If you love life and nature, you will find beauty
everywhere in Van Gogh SENSES Gifts, an urban haven in Central which is more
than a souvenir shop, as it has brought the fine art of the greatest Dutch
painter and the cultural heritage of Tai Kwun to life.
Vincent van Gogh once wrote: ‘The way to know life is
to love many things’. In the Van Gogh SENSES Gifts, housed inside the Centre
for Heritage and Arts at Tai Kwun with its former life as the Central Police
Station, you would find Van Goghian motifs which speak for themselves about the
painter’s love and passion for life, nature and beauty. You can also have a
bite of our confectionery delicacies and a sip of the teas or coffees inspired
by the great masterpieces showcasing the artist’s profound creativity.
Of course, you can also share your love for art as well
as Van Gogh’s vision for a more peaceful and beautiful world with your family,
friends and loved ones. Our shop has a wide range of one-of-a-kind gifting
ideas that will surely surprise and inspire veteran and budding art lovers so
that they can learn more about Van Gogh.
Vincent believes great things can be achieved by a
series of small things brought together. Like the amazing architectural
heritage of Tai Kwun and the timelessness of the painter’s masterpieces, our
little something can spread love, care and thoughtfulness as well as the
artistic master’s uplifting spirit. Now let’s spread the message of love and
beauty far and wide!
This is one of
more than 35 flower still lifes that Van Gogh painted in Paris in the summer of
1886. He hoped that paintings of flowers would sell well. These were also
exercises in the use of colour and a loose style of painting.
In this still
life, he worked with strong colour contrasts in complementary colours, placing
green and red side by side, or blue and orange. Pairs like these form the basis
of the colour theory of Eugène Delacroix (1798-1863), an artist Van Gogh
Van Gogh had
always used generous amounts of paint. But after discovering the flower still lifes of Adolphe
Monticelli (1824-1886) in June 1886, he went one step further. That French
artist painted colourful bouquets with thick paint and emphatic brushstrokes.
Van Gogh compared them to liquid clay. In still lifes such as Vase with Chinese
Asters and Gladioli, you can see how thickly he began applying the paint to the
canvas in his own flowers.
The vase shown
here has been preserved and is now in the Van Gogh Museum collection. It is
smaller in reality than in the painting. The large bouquet of flowers shown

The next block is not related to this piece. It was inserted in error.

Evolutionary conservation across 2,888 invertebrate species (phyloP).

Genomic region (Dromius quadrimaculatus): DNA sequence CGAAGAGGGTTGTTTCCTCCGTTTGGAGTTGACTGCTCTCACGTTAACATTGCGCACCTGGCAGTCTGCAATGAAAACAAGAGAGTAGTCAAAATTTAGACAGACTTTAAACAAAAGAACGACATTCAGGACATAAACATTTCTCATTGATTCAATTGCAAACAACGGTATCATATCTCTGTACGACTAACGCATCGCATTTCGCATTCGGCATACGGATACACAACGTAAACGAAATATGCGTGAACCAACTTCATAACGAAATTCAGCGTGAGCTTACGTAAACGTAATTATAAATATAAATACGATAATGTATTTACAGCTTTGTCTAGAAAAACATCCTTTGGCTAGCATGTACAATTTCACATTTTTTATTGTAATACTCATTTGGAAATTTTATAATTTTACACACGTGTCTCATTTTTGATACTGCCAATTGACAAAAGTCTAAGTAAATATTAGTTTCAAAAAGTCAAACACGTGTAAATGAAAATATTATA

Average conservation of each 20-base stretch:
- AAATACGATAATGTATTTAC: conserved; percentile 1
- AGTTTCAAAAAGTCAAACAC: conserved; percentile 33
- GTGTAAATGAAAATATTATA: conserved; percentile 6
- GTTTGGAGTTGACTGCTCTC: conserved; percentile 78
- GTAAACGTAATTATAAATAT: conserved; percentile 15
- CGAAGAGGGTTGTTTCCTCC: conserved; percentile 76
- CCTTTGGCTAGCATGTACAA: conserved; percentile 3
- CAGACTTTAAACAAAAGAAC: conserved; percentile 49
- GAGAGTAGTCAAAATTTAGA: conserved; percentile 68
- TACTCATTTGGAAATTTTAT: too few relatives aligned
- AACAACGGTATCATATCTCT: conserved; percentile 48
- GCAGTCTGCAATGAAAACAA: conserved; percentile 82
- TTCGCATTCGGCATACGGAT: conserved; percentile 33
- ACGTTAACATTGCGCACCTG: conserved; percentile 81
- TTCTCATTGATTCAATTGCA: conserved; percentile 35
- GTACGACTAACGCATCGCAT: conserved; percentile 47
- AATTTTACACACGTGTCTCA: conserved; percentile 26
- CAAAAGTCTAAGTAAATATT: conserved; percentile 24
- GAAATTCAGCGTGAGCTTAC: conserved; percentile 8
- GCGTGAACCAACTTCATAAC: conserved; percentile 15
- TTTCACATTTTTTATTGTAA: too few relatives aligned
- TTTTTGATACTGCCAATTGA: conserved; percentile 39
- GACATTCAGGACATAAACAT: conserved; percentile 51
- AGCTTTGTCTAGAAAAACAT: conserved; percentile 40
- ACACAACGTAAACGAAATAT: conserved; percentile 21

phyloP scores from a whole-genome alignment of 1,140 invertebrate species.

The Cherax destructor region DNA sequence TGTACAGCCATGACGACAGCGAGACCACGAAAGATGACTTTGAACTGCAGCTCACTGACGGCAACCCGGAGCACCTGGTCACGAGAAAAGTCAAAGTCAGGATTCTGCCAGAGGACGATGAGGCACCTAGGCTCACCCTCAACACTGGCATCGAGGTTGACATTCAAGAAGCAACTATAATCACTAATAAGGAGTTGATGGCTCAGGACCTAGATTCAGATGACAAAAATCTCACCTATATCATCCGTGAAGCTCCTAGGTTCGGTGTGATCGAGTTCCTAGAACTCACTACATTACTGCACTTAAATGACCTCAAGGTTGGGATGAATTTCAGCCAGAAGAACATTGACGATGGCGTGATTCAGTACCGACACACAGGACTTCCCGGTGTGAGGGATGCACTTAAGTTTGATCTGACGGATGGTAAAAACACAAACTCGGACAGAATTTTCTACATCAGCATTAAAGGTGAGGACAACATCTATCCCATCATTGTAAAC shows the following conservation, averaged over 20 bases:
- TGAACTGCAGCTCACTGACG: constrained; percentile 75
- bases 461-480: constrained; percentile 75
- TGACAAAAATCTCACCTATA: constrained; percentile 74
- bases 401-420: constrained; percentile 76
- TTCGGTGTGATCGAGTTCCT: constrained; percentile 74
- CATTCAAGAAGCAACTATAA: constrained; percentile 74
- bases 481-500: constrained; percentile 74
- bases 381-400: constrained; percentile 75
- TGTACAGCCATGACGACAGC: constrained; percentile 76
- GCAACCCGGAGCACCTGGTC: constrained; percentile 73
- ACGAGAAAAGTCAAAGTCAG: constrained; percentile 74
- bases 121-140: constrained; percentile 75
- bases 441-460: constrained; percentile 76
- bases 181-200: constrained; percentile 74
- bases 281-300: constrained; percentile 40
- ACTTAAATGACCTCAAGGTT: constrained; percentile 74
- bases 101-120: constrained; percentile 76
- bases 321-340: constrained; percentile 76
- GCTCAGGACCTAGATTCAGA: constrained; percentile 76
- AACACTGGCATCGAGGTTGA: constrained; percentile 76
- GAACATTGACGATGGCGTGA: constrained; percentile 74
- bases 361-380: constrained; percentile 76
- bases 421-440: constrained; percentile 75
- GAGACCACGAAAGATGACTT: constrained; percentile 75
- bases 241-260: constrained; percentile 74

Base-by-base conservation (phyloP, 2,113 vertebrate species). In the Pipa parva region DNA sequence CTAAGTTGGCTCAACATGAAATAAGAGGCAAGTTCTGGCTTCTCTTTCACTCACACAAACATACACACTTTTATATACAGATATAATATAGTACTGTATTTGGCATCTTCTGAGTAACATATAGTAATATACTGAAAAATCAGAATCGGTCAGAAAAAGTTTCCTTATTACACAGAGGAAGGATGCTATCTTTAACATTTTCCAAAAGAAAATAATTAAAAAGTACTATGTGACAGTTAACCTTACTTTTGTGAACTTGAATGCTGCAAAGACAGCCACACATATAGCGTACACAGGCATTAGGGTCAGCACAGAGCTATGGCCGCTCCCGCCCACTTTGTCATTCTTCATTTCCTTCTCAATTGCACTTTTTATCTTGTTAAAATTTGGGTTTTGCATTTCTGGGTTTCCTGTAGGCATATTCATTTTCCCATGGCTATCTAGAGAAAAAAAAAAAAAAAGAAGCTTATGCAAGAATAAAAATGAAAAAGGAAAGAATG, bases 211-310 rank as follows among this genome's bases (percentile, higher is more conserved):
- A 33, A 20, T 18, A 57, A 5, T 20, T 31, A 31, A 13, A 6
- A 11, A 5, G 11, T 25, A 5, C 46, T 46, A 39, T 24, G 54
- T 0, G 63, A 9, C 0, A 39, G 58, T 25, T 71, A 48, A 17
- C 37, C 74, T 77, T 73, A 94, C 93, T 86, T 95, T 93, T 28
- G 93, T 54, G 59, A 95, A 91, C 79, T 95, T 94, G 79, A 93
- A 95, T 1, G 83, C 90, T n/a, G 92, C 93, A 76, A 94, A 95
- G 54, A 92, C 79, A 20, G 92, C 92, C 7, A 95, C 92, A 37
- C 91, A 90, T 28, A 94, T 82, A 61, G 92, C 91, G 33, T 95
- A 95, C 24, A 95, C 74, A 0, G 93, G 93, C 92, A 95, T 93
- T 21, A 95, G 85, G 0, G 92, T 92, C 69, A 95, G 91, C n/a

here would never fit inside it.
painted this still life in the psychiatric hospital in Saint-Rémy. For him, the
painting was mainly a study in colour. He set out to achieve a powerful colour
contrast. By placing the purple flowers against a yellow background, he made
the decorative forms stand out even more strongly. The irises were originally
purple. But as the red pigment has faded, they have turned blue. Van Gogh made
two paintings of this bouquet. In the other still life, he contrasted purple
and pink with green.
When Van Gogh
made this painting he started with the flowers and butterflies and filled in
the blue background only afterwards. This is clear from the fact that the broad
strokes of blue paint occasionally cover the green stems of the flowers. Van
Gogh even left part of the canvas unpainted, with the bare cloth visible.
shades of green, he gave depth to the tangle of stems, leaves and petals. Van
Gogh skillfully captured the spirit of the delicate poppies. Some of the buds
are about to burst open.
branches like this against a blue sky were one of Van Gogh’s favourite
subjects. Almond trees flower early in the spring making them a symbol of new
life. Van Gogh borrowed the subject, the bold outlines and the positioning of
the tree in the picture plane from Japanese printmaking.
was a gift for his brother Theo and sister-in-law Jo, who just had a baby son,
still life is not unfinished, even if it looks that way. Van Gogh painted it
with loose and clearly rapid brushstrokes, as he was increasingly doing since
he went to live in Auvers. He made the flowers only just recognisable and
surrounded them with fairly rough blue outlines.
He painted the
bunch of flowers in the home of his doctor, Paul-Ferdinand Gachet (1828-1909),
whom he described as ‘a ready-made friend and something like a new brother’. We
even know that he painted it at Gachet’s red table, on which the vase is
standing in the picture.
Van Gogh’s paintings of
Sunflowers are among his most famous. He did them in Arles, in the south of
France, in 1888 and 1889. Vincent painted a total of five large canvases with
sunflowers in a vase, with three shades of yellow ‘and nothing else’. In this way,
he demonstrated that it was possible to create an image with numerous
variations of a single colour, without any loss of eloquence.
The sunflower paintings had a
special significance for Van Gogh: they communicated ‘gratitude’, he wrote. He
hung the first two in the room of his friend, the painter Paul Gauguin, who
came to live with him for a while in the Yellow House. Gauguin was impressed by
the sunflowers, which he thought were ‘completely Vincent’.
Van Gogh was a
lifelong admirer of the work of Charles-François Daubigny. This celebrated
landscape painter had lived in Auvers. So when Vincent arrived in the village,
he went to see Daubigny's home and garden as soon as he could. This is Van
Gogh's first painting of the garden. He later made two larger ones on canvas.